Good question, I had trouble with this when I first started taking classes at MIT. I will list the equations for each then explain them to the best of my ability.

PV = FV/(1+r)^t

FV = PV(1+r)^t

Now for future value, you take the amount of money you have now, and multiply it by 1 + r which is the interest rate or the rate of return the bank or the investment is going to add back to your money. say 10%? r is a decimal since it is a percentage, and so 1 + r = 1 + 0.10 if the rate of return was 10%.

Next you figure out if the rate of return is the annual compounding rate or if it is monthly or whatever. Lets say 10% is the yearly compounding interest rate. This means that at the end of the first year, your money will = 1.10(present value). and at the end of the second year it will be worth 1.10(1.10(present value or starting value)

1.10(1.10(PV) also = PV(1.10^2) where 2 is the amount of years that have passed on your investment.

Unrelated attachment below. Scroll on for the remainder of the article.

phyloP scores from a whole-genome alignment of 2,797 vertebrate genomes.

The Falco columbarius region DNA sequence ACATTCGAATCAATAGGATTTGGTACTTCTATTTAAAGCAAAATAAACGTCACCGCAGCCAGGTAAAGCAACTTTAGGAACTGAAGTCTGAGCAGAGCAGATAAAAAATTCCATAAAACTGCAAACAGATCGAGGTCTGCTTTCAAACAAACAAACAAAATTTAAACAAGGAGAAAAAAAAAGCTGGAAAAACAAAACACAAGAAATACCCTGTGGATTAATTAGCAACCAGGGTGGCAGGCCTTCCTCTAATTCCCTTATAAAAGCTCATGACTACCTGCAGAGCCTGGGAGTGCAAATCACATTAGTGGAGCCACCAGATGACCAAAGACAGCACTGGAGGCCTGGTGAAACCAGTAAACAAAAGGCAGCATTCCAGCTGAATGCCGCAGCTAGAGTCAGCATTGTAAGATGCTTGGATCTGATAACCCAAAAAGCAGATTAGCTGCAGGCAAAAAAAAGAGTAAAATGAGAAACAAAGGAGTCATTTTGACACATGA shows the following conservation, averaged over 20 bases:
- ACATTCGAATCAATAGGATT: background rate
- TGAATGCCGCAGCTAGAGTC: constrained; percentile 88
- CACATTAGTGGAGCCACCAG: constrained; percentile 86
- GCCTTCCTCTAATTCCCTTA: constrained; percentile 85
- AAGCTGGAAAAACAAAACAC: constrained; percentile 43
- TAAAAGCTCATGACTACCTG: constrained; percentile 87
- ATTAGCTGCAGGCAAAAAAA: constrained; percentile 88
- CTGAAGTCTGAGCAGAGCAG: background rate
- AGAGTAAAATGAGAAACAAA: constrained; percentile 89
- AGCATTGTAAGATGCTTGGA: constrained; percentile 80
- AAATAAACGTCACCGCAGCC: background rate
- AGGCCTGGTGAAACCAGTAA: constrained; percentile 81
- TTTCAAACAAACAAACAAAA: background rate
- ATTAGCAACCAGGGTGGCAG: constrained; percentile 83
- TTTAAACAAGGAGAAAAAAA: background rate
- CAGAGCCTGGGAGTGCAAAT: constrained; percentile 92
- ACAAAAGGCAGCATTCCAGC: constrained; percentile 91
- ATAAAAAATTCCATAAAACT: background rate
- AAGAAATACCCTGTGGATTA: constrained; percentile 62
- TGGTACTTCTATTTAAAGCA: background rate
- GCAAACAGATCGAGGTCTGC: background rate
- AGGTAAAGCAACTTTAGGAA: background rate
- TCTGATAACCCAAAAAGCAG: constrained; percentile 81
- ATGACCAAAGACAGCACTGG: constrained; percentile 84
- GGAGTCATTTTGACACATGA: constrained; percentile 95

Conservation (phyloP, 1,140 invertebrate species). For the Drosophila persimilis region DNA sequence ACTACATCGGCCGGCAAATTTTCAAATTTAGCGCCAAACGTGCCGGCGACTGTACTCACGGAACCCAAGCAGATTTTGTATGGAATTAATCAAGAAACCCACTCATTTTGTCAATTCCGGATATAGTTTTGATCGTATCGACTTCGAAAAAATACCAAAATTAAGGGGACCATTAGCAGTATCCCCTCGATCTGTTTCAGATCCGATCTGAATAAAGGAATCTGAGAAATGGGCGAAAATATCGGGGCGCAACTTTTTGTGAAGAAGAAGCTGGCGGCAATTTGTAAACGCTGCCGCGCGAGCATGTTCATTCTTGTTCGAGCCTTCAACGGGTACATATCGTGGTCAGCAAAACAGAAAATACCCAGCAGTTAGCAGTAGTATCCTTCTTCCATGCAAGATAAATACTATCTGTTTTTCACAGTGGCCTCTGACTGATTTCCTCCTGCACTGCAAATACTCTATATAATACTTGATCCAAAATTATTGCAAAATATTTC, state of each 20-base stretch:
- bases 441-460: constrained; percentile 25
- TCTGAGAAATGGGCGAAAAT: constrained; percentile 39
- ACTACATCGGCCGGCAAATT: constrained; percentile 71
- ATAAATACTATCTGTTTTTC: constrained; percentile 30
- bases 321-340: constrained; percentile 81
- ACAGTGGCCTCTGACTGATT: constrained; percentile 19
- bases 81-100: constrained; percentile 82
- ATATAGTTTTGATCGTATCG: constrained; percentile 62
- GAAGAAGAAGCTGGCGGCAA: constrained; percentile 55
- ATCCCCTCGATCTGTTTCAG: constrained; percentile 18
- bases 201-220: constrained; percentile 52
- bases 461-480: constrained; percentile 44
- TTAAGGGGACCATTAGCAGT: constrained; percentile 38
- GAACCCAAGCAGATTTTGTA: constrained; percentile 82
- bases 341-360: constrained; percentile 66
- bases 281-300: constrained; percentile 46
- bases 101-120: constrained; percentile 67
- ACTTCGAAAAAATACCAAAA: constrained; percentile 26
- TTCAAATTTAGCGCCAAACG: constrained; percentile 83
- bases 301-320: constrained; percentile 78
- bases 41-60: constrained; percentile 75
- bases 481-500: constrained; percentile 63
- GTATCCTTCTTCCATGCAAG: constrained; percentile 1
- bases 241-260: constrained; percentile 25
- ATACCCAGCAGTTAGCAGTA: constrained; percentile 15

t = the time that passes/the compounding interval

so t = 2 years/1 year since 2 years have passed and the compounding interval is 1 year (you get 10% every year)

Thus, FV = PV(1 + r)^t

Sometimes you will be given the future value, and you might like to know how much that value will be worth TODAY. So if your friend tells you that he will pay you $100 in 2 years for the radio you sold to him, you should know that $100 in 2 years is worth less today if the interest rate rises.

PV of $100 in 2 years :

PV = FV/(1 + r)^t

PV= 100/(1+interest rate)^2

Assuming the interest rate is 4%, you sold your radio to your friend for :

100/(1.04^2) = $92.46

If the radio is worth $100 today, you would want him to pay you :

FV = 100(1.04)^2 = $108.16 in 2 years

HOPE THAT HELPS!